Friday, October 22, 2010


This is thy hour O Soul, thy free flight into the wordless,
Away from books, away from art, the day erased, the lesson done,
Thee fully forth emerging, silent, gazing, pondering the themes thou lovest best,
Night, sleep, death and the stars.
~Walt Whitman, "A Clear Midnight"

This week I've been thinking a lot about death and life. When a friend or family member dies, it forces you to decide what you believe in. Are you going to see that person again? Where are they now? What do they think, and what are they doing? Being a member of the Church of Jesus Christ of Latter-day Saints (aka Mormon), I've been taught things about life and death since I was a child. Still, when faced with the crisis, I now decide to accept or reject the things I've been taught. I accept them, for several reasons. Here I will give a few of the main ones.

I guess the first reason would be because it sounds great. LDS believe that after someone dies, that isn't the end, but the spirit lives on, reunited with spirits of ancestors and friends, and waits until the final moment when Christ returns to the Earth and everyone is resurrected. We believe that this spirit world is very similar to our world, and that spirits there can continue learning. For example, if they never heard about Jesus on earth, they can learn about him there, and accept or reject his gospel. So anyway, it's comforting to think that death doesn't just mean lights out, the end. To think that I can see my loved ones again makes me happy, and I want to believe that I will.

Second, it makes sense to me. With my belief in a loving God who is actually a Heavenly Father, I believe that he would not make us just for this earth life alone. Such an existence would not be very meaningful to him, and why would he put so much effort into teaching and schooling us if there is nothing after this. It makes sense to me that if there is a God, then there is life for us with him at some point after this life.

Third, I believe because I trust the people who have taught me. My parents are honest people, and they have shared with me the most personal moments in their lives, when the veil that separates this life from the spirit world has become so thin that they have seen for themselves that there is life beyond mortality. To deny it would be to call them liars. The same goes for prophets, both old and new, who have testified of life after death, which becomes possible because of Christ's atonement for our sins and his resurrection. I believe the prophets, and I believe in Jesus.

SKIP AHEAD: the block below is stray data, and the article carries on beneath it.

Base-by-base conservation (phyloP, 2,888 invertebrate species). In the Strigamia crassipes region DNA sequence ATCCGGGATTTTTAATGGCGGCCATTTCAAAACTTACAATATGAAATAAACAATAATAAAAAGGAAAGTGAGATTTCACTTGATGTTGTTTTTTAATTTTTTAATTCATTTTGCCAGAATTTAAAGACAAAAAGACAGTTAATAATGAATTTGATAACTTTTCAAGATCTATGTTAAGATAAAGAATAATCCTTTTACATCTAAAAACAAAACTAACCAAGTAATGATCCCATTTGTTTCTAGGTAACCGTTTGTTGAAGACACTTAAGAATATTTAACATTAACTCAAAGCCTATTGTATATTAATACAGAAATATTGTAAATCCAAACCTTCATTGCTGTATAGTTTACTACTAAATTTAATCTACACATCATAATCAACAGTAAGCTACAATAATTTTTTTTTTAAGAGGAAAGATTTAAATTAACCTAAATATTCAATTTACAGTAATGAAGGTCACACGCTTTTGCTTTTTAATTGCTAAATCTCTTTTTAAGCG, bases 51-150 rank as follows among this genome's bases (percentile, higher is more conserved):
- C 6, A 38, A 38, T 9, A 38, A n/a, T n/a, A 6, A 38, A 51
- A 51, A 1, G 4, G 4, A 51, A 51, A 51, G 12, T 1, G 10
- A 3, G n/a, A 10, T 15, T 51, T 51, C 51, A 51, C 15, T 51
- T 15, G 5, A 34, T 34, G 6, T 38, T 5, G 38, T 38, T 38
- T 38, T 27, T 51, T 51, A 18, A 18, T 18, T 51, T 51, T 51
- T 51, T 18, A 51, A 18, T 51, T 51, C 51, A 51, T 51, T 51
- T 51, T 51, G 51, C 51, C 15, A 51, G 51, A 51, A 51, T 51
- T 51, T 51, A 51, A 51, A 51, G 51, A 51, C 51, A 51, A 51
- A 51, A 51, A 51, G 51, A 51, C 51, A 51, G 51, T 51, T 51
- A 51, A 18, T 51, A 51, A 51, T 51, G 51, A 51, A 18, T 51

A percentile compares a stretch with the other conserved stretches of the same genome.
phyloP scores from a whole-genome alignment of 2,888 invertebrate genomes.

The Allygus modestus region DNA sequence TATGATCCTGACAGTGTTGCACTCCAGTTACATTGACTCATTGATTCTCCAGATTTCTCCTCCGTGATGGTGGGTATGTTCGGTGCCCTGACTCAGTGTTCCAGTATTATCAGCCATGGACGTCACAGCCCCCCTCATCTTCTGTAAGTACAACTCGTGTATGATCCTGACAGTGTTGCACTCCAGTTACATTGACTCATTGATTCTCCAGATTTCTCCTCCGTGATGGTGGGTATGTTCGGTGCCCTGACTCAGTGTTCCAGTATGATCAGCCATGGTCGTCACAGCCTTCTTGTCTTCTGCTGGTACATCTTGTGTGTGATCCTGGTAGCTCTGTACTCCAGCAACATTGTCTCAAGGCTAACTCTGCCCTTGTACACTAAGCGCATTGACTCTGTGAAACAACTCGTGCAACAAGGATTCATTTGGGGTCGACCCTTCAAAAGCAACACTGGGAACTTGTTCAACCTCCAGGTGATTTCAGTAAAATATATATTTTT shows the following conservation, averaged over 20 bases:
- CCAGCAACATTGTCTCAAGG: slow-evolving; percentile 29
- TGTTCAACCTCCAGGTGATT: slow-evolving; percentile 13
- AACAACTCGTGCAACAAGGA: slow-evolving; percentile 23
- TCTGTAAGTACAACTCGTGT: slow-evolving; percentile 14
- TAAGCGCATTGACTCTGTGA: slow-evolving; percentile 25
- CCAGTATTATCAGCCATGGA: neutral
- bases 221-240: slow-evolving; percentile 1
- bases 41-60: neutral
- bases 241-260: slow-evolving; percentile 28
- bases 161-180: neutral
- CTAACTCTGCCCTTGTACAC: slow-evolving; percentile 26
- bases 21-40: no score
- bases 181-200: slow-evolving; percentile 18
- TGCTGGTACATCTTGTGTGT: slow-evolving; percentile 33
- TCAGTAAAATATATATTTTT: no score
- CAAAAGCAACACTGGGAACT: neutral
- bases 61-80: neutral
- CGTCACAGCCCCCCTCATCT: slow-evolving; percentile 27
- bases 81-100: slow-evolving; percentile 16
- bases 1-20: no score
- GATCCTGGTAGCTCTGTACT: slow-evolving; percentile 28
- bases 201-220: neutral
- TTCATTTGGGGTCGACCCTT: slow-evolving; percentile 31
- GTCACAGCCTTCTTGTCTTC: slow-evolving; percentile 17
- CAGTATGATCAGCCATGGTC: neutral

Fourth, and perhaps most importantly, I believe because I just do. There is a spiritual part of me that asks questions, seeks, feels, and receives answers. Many others believe in the Holy Spirit, by which it becomes possible to receive inspiration, answers, and comfort from God. To some it comes as a voice, to others just a warm good feeling. For me it is a good feeling, a clearness of thought, a burst of happiness from deep within, and a confirmation inside of myself that answers the question I'm asking. It's very hard to explain this sometimes, and I know that for others it can be much more of a struggle to receive answers and feel faith in things they don't understand. Death is very hard to understand, and separation from a loved one is painful enough to cloud the mind and heart for a long time.

However, I know that after winter comes the spring, after trials come blessings, and after hard work comes reward. Thus, somehow, after death comes life again.

I was thinking the day most splendid, till I saw what the not-day exhibited,
I was thinking this globe enough, till there sprang out so noiseless around me myriads of other globes.

Now, while the great thoughts of space and eternity fill me, I will measure myself by them;
And now, touch’d with the lives of other globes, arrived as far along as those of the earth,
Or waiting to arrive, or pass’d on farther than those of the earth,
I henceforth no more ignore them, than I ignore my own life,
Or the lives of the earth arrived as far as mine, or waiting to arrive.

O I see now that life cannot exhibit all to me—as the day cannot,
I see that I am to wait for what will be exhibited by death.
~Walt Whitman, "Night on the Prairies"

1 comment:

MeganRuth said...

I really appreciate your testimony. That was well written and explained. It is a hard topic, but you did a great job. Thanks!